Another facet of the dualisation of European societies is the increasing gaps between native and migrant, unskilled and qualified, and young and old employees. In an exemplary way, Figure 1 shows the increasing low-wage, unemployment, and temporary employment risks for young workers (aged 20–25 years) compared with prime-age workers (aged 25–54 years) from 2005 to 2014 (Figure 1). After taking into account the heterogeneous composition of the labour force, the unemployment risk of young workers compared with older ones in 2008 was about 12 percentage points higher in the crisis countries of the eurozone (Italy, Spain, Greece, Cyprus, Portugal, and Ireland) and 5.5 percentage points higher in the other eurozone countries, indicating the greater segmentation of (mostly) Southern European labour markets. In 2014, the age gap in the risk of unemployment rose significantly to 25 percentage points in the crisis and to 10 points in the other countries. Hence, the already highly segmented labour markets of the crisis countries are now even facing a higher relative risk for the young than before the crisis. In the same period, the relative risk of being temporarily employed was 32 percentage points higher in the crisis countries. The risk of earning a low wage in 2014 was 24 percentage points higher for younger workers than for prime-age workers.

Figure 1: Age gaps in low-wage, unemployment, and job insecurity risks in the crisis countries and other eurozone countries. Source: EU-SILC (2005–2015); calculations by Sven Broschinski and Matthias Pohlig.

 

The risk of younger in contrast to core employees is calculated on the basis of binary logistic regression models for each year, controlling for the individual health status and household type, specifically single parent, single person, adults without children, and adults with children. The coefficients in the figure are average marginal effects, which can be interpreted as percentage changes in the predicted probability. We designate Cyprus, Greece, Ireland, Italy, Portugal, and Spain as ‘crisis countries’, because they have been most strongly affected by the financial and eurozone crises.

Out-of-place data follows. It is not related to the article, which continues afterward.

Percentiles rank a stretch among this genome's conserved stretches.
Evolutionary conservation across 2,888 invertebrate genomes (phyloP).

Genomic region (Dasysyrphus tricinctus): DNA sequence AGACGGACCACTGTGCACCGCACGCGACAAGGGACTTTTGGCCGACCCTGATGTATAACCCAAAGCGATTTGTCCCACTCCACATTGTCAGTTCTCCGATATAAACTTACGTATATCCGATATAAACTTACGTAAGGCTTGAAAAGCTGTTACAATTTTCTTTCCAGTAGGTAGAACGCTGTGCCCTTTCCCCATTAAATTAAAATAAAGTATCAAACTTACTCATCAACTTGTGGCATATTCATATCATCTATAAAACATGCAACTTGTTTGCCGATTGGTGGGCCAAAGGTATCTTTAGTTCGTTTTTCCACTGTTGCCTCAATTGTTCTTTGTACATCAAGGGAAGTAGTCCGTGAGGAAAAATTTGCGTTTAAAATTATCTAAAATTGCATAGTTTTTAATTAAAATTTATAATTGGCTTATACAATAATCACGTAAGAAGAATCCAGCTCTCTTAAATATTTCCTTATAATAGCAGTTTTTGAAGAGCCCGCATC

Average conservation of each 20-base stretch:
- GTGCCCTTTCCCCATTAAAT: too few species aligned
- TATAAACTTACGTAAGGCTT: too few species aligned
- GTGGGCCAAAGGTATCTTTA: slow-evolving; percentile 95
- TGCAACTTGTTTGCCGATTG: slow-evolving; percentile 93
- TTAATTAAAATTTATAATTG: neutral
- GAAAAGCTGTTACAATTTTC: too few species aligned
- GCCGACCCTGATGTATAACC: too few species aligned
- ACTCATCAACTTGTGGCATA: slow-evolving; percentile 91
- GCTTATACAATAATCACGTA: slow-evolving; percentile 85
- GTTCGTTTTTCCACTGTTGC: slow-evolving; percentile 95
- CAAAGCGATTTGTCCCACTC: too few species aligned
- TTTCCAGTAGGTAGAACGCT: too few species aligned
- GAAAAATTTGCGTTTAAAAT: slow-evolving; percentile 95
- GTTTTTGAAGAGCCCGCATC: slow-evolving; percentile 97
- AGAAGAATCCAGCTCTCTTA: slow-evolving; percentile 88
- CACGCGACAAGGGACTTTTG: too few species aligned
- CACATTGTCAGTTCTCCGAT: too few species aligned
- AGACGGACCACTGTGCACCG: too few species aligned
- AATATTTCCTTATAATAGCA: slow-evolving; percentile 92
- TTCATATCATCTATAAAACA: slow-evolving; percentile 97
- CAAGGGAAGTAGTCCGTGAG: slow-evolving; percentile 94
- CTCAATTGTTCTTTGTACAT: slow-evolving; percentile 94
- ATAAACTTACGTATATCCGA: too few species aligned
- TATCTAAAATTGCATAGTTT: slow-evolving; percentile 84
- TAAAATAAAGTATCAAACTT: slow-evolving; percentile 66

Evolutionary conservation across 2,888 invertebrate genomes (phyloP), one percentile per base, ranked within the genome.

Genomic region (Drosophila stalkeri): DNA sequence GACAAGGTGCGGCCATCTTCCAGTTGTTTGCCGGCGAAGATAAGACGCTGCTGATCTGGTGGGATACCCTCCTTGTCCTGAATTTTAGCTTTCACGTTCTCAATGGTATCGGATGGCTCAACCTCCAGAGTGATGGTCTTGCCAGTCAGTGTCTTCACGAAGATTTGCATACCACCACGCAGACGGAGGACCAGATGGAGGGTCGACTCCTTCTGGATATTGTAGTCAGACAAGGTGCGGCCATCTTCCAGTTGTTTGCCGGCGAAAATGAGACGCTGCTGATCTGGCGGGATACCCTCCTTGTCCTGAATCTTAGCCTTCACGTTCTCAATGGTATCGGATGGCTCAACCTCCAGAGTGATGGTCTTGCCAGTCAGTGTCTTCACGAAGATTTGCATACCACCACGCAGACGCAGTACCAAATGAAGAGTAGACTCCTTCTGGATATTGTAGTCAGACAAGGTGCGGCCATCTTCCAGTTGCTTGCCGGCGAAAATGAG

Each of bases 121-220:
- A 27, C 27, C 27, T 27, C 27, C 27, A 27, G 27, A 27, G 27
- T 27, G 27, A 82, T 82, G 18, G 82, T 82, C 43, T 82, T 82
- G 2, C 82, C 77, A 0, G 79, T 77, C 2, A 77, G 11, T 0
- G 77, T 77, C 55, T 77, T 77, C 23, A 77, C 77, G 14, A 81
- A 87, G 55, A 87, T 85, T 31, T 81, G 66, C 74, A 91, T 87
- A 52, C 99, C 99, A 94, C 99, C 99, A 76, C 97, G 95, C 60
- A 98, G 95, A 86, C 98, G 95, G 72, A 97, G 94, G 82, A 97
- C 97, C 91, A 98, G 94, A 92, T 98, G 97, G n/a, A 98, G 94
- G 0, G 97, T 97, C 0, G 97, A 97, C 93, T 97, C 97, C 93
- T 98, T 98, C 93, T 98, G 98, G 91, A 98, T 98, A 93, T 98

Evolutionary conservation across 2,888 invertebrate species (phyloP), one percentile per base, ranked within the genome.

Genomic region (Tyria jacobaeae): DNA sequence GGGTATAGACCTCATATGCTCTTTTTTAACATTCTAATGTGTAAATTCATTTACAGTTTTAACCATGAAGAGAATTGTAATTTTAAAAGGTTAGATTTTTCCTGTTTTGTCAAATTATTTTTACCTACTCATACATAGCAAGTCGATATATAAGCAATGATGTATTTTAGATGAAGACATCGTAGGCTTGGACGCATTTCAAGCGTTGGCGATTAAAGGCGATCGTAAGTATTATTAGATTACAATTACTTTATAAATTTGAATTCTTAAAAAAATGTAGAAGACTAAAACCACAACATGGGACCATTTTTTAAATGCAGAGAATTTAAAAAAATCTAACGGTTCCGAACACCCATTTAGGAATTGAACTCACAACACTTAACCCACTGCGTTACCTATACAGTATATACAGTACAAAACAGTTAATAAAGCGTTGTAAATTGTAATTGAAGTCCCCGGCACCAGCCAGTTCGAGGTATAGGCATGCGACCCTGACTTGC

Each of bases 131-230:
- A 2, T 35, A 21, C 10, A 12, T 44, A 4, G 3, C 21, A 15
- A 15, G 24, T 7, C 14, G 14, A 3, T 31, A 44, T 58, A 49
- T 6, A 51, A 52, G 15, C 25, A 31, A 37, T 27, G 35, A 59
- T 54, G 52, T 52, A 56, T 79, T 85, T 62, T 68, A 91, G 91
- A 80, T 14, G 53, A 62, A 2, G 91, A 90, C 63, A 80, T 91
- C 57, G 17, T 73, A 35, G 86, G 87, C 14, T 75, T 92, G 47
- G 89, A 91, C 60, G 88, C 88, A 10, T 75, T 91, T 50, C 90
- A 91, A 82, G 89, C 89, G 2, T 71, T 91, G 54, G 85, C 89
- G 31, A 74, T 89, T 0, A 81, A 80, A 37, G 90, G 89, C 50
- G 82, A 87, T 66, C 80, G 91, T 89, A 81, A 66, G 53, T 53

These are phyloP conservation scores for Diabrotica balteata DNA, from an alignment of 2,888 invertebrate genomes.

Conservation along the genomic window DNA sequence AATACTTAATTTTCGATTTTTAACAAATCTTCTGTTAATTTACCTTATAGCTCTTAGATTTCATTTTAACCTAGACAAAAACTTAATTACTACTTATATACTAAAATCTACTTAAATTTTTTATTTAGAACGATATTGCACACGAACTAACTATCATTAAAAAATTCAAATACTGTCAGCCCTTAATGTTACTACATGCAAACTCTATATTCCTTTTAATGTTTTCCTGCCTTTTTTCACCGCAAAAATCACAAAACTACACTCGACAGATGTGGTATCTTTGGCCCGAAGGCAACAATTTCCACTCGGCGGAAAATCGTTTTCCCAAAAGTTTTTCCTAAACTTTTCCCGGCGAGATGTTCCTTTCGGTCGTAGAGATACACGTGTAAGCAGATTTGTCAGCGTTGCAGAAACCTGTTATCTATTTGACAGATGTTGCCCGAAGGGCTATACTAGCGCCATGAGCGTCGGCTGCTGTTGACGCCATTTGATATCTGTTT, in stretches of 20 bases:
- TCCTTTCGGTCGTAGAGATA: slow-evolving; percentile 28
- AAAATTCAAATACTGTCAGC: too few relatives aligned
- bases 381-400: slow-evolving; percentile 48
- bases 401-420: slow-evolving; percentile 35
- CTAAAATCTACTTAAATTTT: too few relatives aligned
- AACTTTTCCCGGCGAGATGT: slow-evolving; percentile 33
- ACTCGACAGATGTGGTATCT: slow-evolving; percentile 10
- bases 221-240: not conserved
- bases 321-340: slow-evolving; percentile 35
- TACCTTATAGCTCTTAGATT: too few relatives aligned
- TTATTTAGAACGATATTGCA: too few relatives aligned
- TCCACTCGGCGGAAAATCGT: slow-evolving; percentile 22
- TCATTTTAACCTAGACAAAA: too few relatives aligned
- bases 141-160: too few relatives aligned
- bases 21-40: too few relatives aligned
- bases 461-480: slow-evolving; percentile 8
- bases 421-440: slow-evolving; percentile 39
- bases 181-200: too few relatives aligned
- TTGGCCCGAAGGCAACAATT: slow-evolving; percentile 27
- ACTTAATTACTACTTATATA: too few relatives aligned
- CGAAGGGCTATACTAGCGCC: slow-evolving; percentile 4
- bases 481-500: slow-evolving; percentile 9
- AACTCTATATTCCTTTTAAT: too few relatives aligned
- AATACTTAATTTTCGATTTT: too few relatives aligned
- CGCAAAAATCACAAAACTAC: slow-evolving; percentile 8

How to strengthen European forms of social protection?

These two facets of increasing inequalities between and within eurozone member states indicate that the labour market was the most important buffer against the crisis in the EMU. While the economic integration in Europe gradually decreased the social inequality between European nation-states until 2008, this convergence was partially reversed by the Great Recession of 2008/09 and the subsequent eurozone crisis since 2010 (Beckfield, 2006, 2009, 2013, 2019). These increasing labour market inequalities are – as rightly mentioned by Ferrera (2018) and Vandenbroucke (2018) – the result of EU decisions on the architecture of the EMU.

As Stein Rokkan and Maurizio Ferrera argue, the successful establishment of an external boundary increases the pressure for internal structuring [but] which power resources can contribute to such ‘bounded structuring’ at the transnational level? Perhaps the emerging cleavages and struggles between cosmopolitan and populist–national movements might provide an answer – similar to the class struggles in the nineteenth century, which also contributed to the creation of the first social insurance.